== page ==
CHICAGO (CBS) — The owners of Westlake Hospital in Melrose Park will be in court Tuesday morning, to face accusations they violated a Cook County judge’s order preventing them from changing staffing levels or reducing services.

Judge Eve Reilly issued the temporary restraining order last week, after the hospital’s owners announced they would be suspending services.

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Employees said, even after the judge’s order, Pipeline Health continued efforts to move equipment out of the hospital and fire staff.

“The rehab unit, some of the nurses were told to turn in their badges at the end of the shift today to transfer their patients,” nurse Mari Collins said. “The ICU nurses told me they were talking about getting patients transferred as well.”

Nurse Tamara Venturella said she’s frustrated the judge’s order has not held up.

“It seems like we went to court for nothing,” Venturella said. “We’re trying to save this hospital and it seems like they’re defying the order. This was a court order and they should be following it.”

Melrose Park officials want the owners of Westlake Hospital and Westlake’s CEO held in contempt of court. A hearing has been scheduled for 9 a.m. Tuesday. The village also is asking the judge to issue fines of more than $666,000 per day.

Pipeline Health has denied it is violating the judge’s order, and said it has maintained the same level of service as before the restraining order was issued.

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Pipeline Health System said the move to temporarily suspend inpatient admissions and surgeries at Westlake Hospital last week was the result of losses of nearly $2 million a month, because of “declining inpatient stays,” citing an average hospital bed occupancy of 30 percent. The company said, in February, it filed an application with the Illinois Health Facilities & Services Board, seeking permission to close the hospital.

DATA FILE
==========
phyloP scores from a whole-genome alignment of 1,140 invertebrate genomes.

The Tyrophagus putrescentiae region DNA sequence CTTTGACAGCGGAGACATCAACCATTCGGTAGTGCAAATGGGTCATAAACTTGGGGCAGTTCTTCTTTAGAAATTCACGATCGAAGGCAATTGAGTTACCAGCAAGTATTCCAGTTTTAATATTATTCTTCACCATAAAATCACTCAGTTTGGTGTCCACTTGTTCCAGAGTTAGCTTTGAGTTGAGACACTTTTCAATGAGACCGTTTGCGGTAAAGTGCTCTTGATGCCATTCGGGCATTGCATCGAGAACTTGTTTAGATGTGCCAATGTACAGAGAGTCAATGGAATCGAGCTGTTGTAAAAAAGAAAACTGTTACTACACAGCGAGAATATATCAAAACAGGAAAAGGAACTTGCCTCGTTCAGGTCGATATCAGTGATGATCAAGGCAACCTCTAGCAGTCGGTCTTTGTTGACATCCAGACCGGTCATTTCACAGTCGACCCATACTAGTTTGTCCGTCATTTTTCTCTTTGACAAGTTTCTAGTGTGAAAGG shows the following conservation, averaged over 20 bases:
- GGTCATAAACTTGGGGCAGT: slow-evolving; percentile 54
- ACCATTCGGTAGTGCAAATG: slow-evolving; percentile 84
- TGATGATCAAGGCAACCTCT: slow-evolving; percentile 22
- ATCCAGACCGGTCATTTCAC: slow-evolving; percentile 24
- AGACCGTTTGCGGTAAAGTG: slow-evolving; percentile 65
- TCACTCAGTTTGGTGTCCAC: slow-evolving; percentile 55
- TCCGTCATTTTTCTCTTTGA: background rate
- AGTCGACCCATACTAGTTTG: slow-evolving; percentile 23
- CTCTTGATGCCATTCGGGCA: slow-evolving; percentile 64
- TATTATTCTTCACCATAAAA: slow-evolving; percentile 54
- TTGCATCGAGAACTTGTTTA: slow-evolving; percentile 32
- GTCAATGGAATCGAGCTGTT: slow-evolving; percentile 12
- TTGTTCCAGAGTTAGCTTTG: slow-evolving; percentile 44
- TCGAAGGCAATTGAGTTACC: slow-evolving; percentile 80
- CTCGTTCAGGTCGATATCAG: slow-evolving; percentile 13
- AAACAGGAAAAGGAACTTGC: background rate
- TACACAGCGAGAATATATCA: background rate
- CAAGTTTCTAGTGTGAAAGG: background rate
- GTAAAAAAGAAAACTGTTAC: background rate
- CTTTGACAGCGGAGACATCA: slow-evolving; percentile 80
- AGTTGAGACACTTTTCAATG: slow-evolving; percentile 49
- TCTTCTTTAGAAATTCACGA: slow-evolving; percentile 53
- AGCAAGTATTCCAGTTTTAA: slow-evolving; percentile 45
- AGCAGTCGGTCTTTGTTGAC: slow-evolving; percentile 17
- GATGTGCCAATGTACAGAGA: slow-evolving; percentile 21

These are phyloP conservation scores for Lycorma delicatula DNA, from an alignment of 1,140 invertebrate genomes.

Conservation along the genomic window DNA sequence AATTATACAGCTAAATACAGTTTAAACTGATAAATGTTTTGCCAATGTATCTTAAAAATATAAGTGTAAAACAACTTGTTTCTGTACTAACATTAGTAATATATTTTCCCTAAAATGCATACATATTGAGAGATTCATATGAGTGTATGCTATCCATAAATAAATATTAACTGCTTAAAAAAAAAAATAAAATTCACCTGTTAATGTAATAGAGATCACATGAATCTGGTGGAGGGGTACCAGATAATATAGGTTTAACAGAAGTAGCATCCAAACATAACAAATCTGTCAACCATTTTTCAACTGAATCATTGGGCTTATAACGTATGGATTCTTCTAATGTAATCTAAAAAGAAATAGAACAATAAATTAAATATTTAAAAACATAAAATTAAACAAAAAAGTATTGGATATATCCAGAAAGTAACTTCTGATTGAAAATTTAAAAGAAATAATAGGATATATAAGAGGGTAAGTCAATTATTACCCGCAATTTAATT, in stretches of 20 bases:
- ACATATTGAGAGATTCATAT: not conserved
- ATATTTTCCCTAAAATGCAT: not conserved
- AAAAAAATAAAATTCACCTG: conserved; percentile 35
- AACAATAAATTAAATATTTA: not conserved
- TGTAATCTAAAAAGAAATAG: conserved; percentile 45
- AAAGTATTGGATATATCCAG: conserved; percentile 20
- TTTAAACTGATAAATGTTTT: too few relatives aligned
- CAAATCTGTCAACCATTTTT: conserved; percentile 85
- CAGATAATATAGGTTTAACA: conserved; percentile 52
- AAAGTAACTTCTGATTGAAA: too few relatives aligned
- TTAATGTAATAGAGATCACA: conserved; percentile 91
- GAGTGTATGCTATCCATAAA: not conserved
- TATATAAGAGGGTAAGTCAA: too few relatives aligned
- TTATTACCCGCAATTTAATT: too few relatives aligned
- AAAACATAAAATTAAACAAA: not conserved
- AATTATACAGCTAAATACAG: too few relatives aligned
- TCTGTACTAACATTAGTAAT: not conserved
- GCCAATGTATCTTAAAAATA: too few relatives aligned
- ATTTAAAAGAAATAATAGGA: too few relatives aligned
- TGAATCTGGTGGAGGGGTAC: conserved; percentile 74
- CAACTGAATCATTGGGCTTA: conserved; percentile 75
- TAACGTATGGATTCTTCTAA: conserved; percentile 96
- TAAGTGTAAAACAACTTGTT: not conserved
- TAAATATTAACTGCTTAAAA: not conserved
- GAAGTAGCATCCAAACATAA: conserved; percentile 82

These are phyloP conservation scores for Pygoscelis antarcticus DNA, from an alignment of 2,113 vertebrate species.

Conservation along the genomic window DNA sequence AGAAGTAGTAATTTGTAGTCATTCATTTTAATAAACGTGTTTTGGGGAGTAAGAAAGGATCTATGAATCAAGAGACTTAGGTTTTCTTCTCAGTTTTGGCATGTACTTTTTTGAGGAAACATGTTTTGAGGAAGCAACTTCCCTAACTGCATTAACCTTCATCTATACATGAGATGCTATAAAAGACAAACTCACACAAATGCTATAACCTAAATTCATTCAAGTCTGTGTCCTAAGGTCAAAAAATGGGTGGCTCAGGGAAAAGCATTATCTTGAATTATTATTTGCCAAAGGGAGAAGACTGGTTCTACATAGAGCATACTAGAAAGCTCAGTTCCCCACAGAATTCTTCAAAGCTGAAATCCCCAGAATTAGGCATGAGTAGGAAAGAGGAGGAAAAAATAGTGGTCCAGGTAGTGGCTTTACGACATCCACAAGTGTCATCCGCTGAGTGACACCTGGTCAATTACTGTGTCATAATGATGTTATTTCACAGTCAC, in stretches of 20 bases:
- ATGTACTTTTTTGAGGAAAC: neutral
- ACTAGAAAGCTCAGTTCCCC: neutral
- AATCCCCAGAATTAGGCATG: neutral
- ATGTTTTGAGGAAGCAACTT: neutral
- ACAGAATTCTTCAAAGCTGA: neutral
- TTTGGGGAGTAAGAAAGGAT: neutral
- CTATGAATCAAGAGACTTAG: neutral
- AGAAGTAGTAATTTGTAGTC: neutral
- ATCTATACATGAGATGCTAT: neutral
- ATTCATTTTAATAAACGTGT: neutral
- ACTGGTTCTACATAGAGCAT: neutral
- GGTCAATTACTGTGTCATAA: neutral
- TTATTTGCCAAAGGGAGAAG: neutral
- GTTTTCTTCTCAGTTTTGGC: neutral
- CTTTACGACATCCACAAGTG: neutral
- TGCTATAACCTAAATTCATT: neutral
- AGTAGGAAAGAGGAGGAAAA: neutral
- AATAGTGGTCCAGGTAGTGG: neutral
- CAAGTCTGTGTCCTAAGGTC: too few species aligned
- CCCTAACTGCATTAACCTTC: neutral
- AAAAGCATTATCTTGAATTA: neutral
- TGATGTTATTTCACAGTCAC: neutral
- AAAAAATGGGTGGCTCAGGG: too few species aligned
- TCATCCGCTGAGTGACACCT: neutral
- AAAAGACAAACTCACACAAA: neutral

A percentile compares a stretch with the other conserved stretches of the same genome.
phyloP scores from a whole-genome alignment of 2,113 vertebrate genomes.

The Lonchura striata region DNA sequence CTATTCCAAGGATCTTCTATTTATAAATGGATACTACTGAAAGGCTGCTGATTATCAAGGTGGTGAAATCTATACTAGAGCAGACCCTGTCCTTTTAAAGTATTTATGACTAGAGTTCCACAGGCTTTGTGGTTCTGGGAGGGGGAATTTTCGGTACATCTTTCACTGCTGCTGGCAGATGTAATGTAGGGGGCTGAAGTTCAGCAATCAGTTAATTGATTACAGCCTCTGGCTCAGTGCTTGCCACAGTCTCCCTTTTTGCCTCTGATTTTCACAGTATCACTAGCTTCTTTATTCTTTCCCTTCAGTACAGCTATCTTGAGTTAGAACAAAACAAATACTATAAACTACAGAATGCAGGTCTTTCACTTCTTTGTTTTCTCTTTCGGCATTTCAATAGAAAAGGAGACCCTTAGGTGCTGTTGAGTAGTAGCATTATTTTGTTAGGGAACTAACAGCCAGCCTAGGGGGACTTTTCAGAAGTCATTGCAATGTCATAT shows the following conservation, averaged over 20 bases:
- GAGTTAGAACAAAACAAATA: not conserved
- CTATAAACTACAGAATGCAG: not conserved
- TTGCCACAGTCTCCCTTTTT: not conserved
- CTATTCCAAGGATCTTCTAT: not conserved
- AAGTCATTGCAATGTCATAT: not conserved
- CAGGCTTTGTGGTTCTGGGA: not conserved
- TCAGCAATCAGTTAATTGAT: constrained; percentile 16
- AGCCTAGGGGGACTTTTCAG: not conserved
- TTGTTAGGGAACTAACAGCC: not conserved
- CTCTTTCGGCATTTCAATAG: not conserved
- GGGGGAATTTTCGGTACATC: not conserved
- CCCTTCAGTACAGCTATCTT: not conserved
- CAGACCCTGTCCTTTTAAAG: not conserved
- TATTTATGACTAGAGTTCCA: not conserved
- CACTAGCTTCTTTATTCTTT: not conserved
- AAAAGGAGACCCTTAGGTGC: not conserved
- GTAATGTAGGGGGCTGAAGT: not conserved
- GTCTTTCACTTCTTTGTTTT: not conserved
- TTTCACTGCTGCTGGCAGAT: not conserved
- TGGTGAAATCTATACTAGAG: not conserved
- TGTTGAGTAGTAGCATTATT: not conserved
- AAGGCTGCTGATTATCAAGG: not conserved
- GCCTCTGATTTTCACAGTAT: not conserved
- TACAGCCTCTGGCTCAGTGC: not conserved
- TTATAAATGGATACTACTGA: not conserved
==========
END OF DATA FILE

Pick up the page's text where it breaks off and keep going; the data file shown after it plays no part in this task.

Attorneys for Pipeline said the hospital already had curtailed services at Westlake before the judge’s order, and have not changed services since. They also said employees are being retained and are still getting paid until the hospital board makes a decision on how to move forward.

Melrose Park’s Mayor Ron Serpico and other members of the community traveled to Springfield last week to ask lawmakers for help.

“What troubles me the most is the folks affected by this are black and brown, the people that are most vulnerable, and I hated to see it become a green issue,” Serpico said.

Ari Scharg, the attorney for Melrose Park, asked employees to get in touch with him so they’ll have more evidence to present in their case at Tuesday’s hearing.

Doctors and nurses said, after Pipeline completed an acquisition of the hospital in January, the company created an environment where they would end up shutting down Westlake.

“They must have a motivation that we don’t know,” Dr. Nabil Saleh said. “It definitely has to be financial somehow. So they are compromising the safety of the patients and the health of the community for profits,” Dr. Nabil Saleh said.

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Several witnesses were scheduled to testify at Tuesday’s hearing.